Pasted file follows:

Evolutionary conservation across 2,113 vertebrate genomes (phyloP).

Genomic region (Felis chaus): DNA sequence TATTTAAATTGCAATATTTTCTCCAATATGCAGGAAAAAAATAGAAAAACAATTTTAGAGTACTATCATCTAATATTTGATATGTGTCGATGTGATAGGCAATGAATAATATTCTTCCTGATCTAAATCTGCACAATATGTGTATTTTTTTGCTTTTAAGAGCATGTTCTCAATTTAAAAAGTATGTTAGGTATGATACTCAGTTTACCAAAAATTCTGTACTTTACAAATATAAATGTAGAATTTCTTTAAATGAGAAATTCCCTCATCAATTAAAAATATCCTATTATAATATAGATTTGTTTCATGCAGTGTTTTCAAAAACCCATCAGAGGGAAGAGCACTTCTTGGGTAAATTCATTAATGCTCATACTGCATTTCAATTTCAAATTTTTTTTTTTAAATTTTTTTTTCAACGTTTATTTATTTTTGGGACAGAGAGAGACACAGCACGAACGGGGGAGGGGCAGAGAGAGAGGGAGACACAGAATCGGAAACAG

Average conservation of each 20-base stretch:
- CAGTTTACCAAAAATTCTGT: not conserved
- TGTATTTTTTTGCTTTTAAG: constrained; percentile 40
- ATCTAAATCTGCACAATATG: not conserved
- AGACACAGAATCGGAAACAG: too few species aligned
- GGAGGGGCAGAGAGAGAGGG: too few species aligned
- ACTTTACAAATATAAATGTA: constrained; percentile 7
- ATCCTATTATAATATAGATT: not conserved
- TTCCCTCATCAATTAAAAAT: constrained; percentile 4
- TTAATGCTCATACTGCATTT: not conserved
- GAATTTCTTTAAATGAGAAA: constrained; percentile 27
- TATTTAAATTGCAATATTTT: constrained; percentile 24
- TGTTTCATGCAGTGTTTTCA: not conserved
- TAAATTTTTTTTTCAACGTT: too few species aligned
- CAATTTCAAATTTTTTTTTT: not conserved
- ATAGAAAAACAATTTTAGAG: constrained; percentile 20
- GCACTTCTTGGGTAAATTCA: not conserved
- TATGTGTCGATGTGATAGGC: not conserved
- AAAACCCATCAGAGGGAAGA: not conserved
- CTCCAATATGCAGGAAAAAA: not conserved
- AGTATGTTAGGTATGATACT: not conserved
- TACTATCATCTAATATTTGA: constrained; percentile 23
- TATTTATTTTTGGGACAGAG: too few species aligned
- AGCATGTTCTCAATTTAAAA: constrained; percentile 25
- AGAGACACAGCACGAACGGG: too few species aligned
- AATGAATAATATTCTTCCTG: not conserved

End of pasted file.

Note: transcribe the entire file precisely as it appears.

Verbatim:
Evolutionary conservation across 2,113 vertebrate genomes (phyloP).

Genomic region (Felis chaus): DNA sequence TATTTAAATTGCAATATTTTCTCCAATATGCAGGAAAAAAATAGAAAAACAATTTTAGAGTACTATCATCTAATATTTGATATGTGTCGATGTGATAGGCAATGAATAATATTCTTCCTGATCTAAATCTGCACAATATGTGTATTTTTTTGCTTTTAAGAGCATGTTCTCAATTTAAAAAGTATGTTAGGTATGATACTCAGTTTACCAAAAATTCTGTACTTTACAAATATAAATGTAGAATTTCTTTAAATGAGAAATTCCCTCATCAATTAAAAATATCCTATTATAATATAGATTTGTTTCATGCAGTGTTTTCAAAAACCCATCAGAGGGAAGAGCACTTCTTGGGTAAATTCATTAATGCTCATACTGCATTTCAATTTCAAATTTTTTTTTTTAAATTTTTTTTTCAACGTTTATTTATTTTTGGGACAGAGAGAGACACAGCACGAACGGGGGAGGGGCAGAGAGAGAGGGAGACACAGAATCGGAAACAG

Average conservation of each 20-base stretch:
- CAGTTTACCAAAAATTCTGT: not conserved
- TGTATTTTTTTGCTTTTAAG: constrained; percentile 40
- ATCTAAATCTGCACAATATG: not conserved
- AGACACAGAATCGGAAACAG: too few species aligned
- GGAGGGGCAGAGAGAGAGGG: too few species aligned
- ACTTTACAAATATAAATGTA: constrained; percentile 7
- ATCCTATTATAATATAGATT: not conserved
- TTCCCTCATCAATTAAAAAT: constrained; percentile 4
- TTAATGCTCATACTGCATTT: not conserved
- GAATTTCTTTAAATGAGAAA: constrained; percentile 27
- TATTTAAATTGCAATATTTT: constrained; percentile 24
- TGTTTCATGCAGTGTTTTCA: not conserved
- TAAATTTTTTTTTCAACGTT: too few species aligned
- CAATTTCAAATTTTTTTTTT: not conserved
- ATAGAAAAACAATTTTAGAG: constrained; percentile 20
- GCACTTCTTGGGTAAATTCA: not conserved
- TATGTGTCGATGTGATAGGC: not conserved
- AAAACCCATCAGAGGGAAGA: not conserved
- CTCCAATATGCAGGAAAAAA: not conserved
- AGTATGTTAGGTATGATACT: not conserved
- TACTATCATCTAATATTTGA: constrained; percentile 23
- TATTTATTTTTGGGACAGAG: too few species aligned
- AGCATGTTCTCAATTTAAAA: constrained; percentile 25
- AGAGACACAGCACGAACGGG: too few species aligned
- AATGAATAATATTCTTCCTG: not conserved